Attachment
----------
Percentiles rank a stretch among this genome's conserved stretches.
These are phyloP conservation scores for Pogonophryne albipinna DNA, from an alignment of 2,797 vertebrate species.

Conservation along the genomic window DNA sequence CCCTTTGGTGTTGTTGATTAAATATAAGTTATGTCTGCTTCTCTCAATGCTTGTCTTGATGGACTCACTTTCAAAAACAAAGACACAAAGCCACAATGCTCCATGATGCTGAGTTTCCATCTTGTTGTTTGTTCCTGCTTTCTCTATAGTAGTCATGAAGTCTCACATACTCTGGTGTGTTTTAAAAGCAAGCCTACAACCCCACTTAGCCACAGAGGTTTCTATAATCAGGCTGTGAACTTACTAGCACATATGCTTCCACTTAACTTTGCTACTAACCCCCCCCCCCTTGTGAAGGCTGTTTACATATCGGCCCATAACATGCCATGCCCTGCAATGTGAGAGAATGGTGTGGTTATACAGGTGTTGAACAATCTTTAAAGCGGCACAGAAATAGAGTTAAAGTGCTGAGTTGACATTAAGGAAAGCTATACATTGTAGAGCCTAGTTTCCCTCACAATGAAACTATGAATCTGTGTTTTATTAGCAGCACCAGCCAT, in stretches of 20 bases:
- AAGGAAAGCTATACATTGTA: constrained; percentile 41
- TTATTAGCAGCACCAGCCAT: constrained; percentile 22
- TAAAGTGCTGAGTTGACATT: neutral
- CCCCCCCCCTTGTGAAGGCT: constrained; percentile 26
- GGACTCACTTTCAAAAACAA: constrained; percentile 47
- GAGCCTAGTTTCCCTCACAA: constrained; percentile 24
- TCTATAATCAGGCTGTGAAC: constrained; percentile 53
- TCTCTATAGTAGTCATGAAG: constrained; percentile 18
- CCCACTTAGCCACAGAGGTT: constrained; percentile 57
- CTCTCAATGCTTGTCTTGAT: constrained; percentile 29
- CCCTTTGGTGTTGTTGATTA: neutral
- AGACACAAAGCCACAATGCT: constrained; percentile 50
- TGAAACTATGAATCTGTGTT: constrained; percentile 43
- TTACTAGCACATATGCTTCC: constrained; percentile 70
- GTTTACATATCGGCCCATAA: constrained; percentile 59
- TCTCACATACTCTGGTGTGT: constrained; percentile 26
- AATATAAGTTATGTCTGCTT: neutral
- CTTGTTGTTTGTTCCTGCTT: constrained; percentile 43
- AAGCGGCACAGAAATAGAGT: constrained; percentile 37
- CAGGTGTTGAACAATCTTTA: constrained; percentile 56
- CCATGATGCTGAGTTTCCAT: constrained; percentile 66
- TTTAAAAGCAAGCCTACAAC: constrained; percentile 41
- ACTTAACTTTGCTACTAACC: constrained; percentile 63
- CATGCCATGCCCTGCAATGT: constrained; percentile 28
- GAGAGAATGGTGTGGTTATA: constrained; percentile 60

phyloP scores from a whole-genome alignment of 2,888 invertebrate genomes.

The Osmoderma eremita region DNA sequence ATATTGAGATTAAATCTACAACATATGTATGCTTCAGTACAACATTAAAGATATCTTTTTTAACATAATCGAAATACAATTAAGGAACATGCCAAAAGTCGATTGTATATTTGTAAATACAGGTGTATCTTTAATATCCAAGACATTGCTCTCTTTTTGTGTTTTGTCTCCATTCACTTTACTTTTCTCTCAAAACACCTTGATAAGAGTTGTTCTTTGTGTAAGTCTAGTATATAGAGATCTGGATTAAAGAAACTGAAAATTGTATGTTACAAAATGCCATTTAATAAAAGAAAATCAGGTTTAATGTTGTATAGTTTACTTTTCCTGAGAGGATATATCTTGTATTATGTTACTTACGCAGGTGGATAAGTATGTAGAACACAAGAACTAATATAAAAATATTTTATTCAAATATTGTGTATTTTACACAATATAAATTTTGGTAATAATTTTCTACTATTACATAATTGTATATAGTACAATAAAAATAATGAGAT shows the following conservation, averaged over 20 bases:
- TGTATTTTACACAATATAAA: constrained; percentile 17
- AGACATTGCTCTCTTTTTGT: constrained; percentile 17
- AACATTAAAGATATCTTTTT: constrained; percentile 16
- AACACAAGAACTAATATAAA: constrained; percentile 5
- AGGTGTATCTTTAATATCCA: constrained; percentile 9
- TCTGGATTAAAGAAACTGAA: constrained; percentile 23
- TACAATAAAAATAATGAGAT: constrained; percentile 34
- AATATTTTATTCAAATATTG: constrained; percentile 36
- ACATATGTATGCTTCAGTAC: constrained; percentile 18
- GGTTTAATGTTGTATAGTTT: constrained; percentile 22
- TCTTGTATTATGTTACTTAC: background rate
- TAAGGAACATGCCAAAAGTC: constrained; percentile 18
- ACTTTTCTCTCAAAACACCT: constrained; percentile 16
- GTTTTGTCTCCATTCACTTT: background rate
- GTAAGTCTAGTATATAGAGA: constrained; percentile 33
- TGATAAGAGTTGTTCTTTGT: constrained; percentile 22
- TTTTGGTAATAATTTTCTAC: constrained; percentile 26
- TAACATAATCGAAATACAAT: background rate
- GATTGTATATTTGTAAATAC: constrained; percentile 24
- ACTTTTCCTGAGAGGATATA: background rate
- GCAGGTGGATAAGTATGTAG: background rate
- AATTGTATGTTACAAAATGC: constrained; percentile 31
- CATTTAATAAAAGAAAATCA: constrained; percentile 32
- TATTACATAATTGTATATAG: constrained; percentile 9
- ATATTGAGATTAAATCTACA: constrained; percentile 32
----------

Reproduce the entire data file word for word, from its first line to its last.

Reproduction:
Percentiles rank a stretch among this genome's conserved stretches.
These are phyloP conservation scores for Pogonophryne albipinna DNA, from an alignment of 2,797 vertebrate species.

Conservation along the genomic window DNA sequence CCCTTTGGTGTTGTTGATTAAATATAAGTTATGTCTGCTTCTCTCAATGCTTGTCTTGATGGACTCACTTTCAAAAACAAAGACACAAAGCCACAATGCTCCATGATGCTGAGTTTCCATCTTGTTGTTTGTTCCTGCTTTCTCTATAGTAGTCATGAAGTCTCACATACTCTGGTGTGTTTTAAAAGCAAGCCTACAACCCCACTTAGCCACAGAGGTTTCTATAATCAGGCTGTGAACTTACTAGCACATATGCTTCCACTTAACTTTGCTACTAACCCCCCCCCCCTTGTGAAGGCTGTTTACATATCGGCCCATAACATGCCATGCCCTGCAATGTGAGAGAATGGTGTGGTTATACAGGTGTTGAACAATCTTTAAAGCGGCACAGAAATAGAGTTAAAGTGCTGAGTTGACATTAAGGAAAGCTATACATTGTAGAGCCTAGTTTCCCTCACAATGAAACTATGAATCTGTGTTTTATTAGCAGCACCAGCCAT, in stretches of 20 bases:
- AAGGAAAGCTATACATTGTA: constrained; percentile 41
- TTATTAGCAGCACCAGCCAT: constrained; percentile 22
- TAAAGTGCTGAGTTGACATT: neutral
- CCCCCCCCCTTGTGAAGGCT: constrained; percentile 26
- GGACTCACTTTCAAAAACAA: constrained; percentile 47
- GAGCCTAGTTTCCCTCACAA: constrained; percentile 24
- TCTATAATCAGGCTGTGAAC: constrained; percentile 53
- TCTCTATAGTAGTCATGAAG: constrained; percentile 18
- CCCACTTAGCCACAGAGGTT: constrained; percentile 57
- CTCTCAATGCTTGTCTTGAT: constrained; percentile 29
- CCCTTTGGTGTTGTTGATTA: neutral
- AGACACAAAGCCACAATGCT: constrained; percentile 50
- TGAAACTATGAATCTGTGTT: constrained; percentile 43
- TTACTAGCACATATGCTTCC: constrained; percentile 70
- GTTTACATATCGGCCCATAA: constrained; percentile 59
- TCTCACATACTCTGGTGTGT: constrained; percentile 26
- AATATAAGTTATGTCTGCTT: neutral
- CTTGTTGTTTGTTCCTGCTT: constrained; percentile 43
- AAGCGGCACAGAAATAGAGT: constrained; percentile 37
- CAGGTGTTGAACAATCTTTA: constrained; percentile 56
- CCATGATGCTGAGTTTCCAT: constrained; percentile 66
- TTTAAAAGCAAGCCTACAAC: constrained; percentile 41
- ACTTAACTTTGCTACTAACC: constrained; percentile 63
- CATGCCATGCCCTGCAATGT: constrained; percentile 28
- GAGAGAATGGTGTGGTTATA: constrained; percentile 60

phyloP scores from a whole-genome alignment of 2,888 invertebrate genomes.

The Osmoderma eremita region DNA sequence ATATTGAGATTAAATCTACAACATATGTATGCTTCAGTACAACATTAAAGATATCTTTTTTAACATAATCGAAATACAATTAAGGAACATGCCAAAAGTCGATTGTATATTTGTAAATACAGGTGTATCTTTAATATCCAAGACATTGCTCTCTTTTTGTGTTTTGTCTCCATTCACTTTACTTTTCTCTCAAAACACCTTGATAAGAGTTGTTCTTTGTGTAAGTCTAGTATATAGAGATCTGGATTAAAGAAACTGAAAATTGTATGTTACAAAATGCCATTTAATAAAAGAAAATCAGGTTTAATGTTGTATAGTTTACTTTTCCTGAGAGGATATATCTTGTATTATGTTACTTACGCAGGTGGATAAGTATGTAGAACACAAGAACTAATATAAAAATATTTTATTCAAATATTGTGTATTTTACACAATATAAATTTTGGTAATAATTTTCTACTATTACATAATTGTATATAGTACAATAAAAATAATGAGAT shows the following conservation, averaged over 20 bases:
- TGTATTTTACACAATATAAA: constrained; percentile 17
- AGACATTGCTCTCTTTTTGT: constrained; percentile 17
- AACATTAAAGATATCTTTTT: constrained; percentile 16
- AACACAAGAACTAATATAAA: constrained; percentile 5
- AGGTGTATCTTTAATATCCA: constrained; percentile 9
- TCTGGATTAAAGAAACTGAA: constrained; percentile 23
- TACAATAAAAATAATGAGAT: constrained; percentile 34
- AATATTTTATTCAAATATTG: constrained; percentile 36
- ACATATGTATGCTTCAGTAC: constrained; percentile 18
- GGTTTAATGTTGTATAGTTT: constrained; percentile 22
- TCTTGTATTATGTTACTTAC: background rate
- TAAGGAACATGCCAAAAGTC: constrained; percentile 18
- ACTTTTCTCTCAAAACACCT: constrained; percentile 16
- GTTTTGTCTCCATTCACTTT: background rate
- GTAAGTCTAGTATATAGAGA: constrained; percentile 33
- TGATAAGAGTTGTTCTTTGT: constrained; percentile 22
- TTTTGGTAATAATTTTCTAC: constrained; percentile 26
- TAACATAATCGAAATACAAT: background rate
- GATTGTATATTTGTAAATAC: constrained; percentile 24
- ACTTTTCCTGAGAGGATATA: background rate
- GCAGGTGGATAAGTATGTAG: background rate
- AATTGTATGTTACAAAATGC: constrained; percentile 31
- CATTTAATAAAAGAAAATCA: constrained; percentile 32
- TATTACATAATTGTATATAG: constrained; percentile 9
- ATATTGAGATTAAATCTACA: constrained; percentile 32